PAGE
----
Let’s consider 4 physicians who live decidedly different lifestyles in terms of spending. I like to crunch numbers, and the best way to truly evaluate the effect of lifestyle is to do just that.
We’ll establish a baseline that is identical for the 4 physicians in question. Each of them is now debt free, but has not started saving for retirement. Each has purchased a home that suits them. Each has a household income of $300,000 and files taxes as married, jointly. They’ve each got a couple kids and contribute a total of $10,000 to 529 accounts each year.
Who Are The 4 Physicians?
Dr. Anderson discovered this site in medical school, and has educated herself in personal finance. She has made financial independence a goal and knows how to achieve it. She contributes the max to retirement accounts, and puts the remainder in a taxable account. She lives in a low cost-of-living city and drives a reliable used Honda. Her annual expenses after income taxes are about $80,000 a year.
Dr. Benson discovered this site in residency. He doesn’t want to work forever, but he enjoys some of the “finer things” in life now that he’s making $300,000 a year. Like Dr. Anderson, he contributes the max to retirement accounts, and puts the remainder in a taxable account. He lives in a moderate cost-of-living city and drives a new BMW 3-Series. His annual expenses after income taxes are about $120,000 a year.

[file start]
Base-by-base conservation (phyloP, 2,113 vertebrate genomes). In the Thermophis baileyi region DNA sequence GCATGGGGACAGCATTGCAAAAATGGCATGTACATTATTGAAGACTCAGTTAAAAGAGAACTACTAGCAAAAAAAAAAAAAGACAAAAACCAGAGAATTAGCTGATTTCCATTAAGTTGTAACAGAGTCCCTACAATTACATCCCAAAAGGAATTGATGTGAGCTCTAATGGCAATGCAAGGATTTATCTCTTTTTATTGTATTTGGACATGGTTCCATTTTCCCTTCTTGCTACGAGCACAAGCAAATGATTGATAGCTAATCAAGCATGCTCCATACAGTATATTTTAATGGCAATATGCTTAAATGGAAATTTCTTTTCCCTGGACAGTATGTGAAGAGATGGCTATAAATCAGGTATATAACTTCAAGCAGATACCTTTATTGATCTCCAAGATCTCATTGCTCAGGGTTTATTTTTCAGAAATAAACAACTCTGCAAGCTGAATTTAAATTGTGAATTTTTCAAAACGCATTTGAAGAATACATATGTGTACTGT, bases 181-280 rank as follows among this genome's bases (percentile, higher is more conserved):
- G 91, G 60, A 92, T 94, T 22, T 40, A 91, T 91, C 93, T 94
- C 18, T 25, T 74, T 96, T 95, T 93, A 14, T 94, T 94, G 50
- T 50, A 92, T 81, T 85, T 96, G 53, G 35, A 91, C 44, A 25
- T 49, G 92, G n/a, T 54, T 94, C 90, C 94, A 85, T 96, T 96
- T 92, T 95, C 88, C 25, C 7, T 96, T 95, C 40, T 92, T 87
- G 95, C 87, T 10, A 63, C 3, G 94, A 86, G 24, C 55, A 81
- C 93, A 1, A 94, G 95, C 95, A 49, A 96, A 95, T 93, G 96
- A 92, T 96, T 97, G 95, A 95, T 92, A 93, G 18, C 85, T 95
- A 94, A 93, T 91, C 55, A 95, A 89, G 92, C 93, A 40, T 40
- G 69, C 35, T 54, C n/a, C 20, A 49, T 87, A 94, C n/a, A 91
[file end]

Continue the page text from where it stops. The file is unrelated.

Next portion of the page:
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Dr. Carlson discovered this site last week, but she’s been reading The White Coat Investor for several years. Her favorite post is the one about loosening the purse strings. Like the others, she contributes the max to retirement accounts, and puts the remainder in a taxable account. She lives in a high cost-of-living city and drives a leased BMW 7-Series. Her annual expenses after income taxes are about $160,000 a year.
Dr. Dahlgren has not discovered this site and hasn’t found the time to pay much attention to his finances. Like the others, he receives a profit sharing contribution to his 401(k) from his employer. He also contributes a little from his paychecks to the 401(k) to receive a partial match. He has no debt, but lives pretty much paycheck to paycheck. The Ferrari doesn’t pay for itself, you know. His annual expenses after income taxes are about $200,000 a year.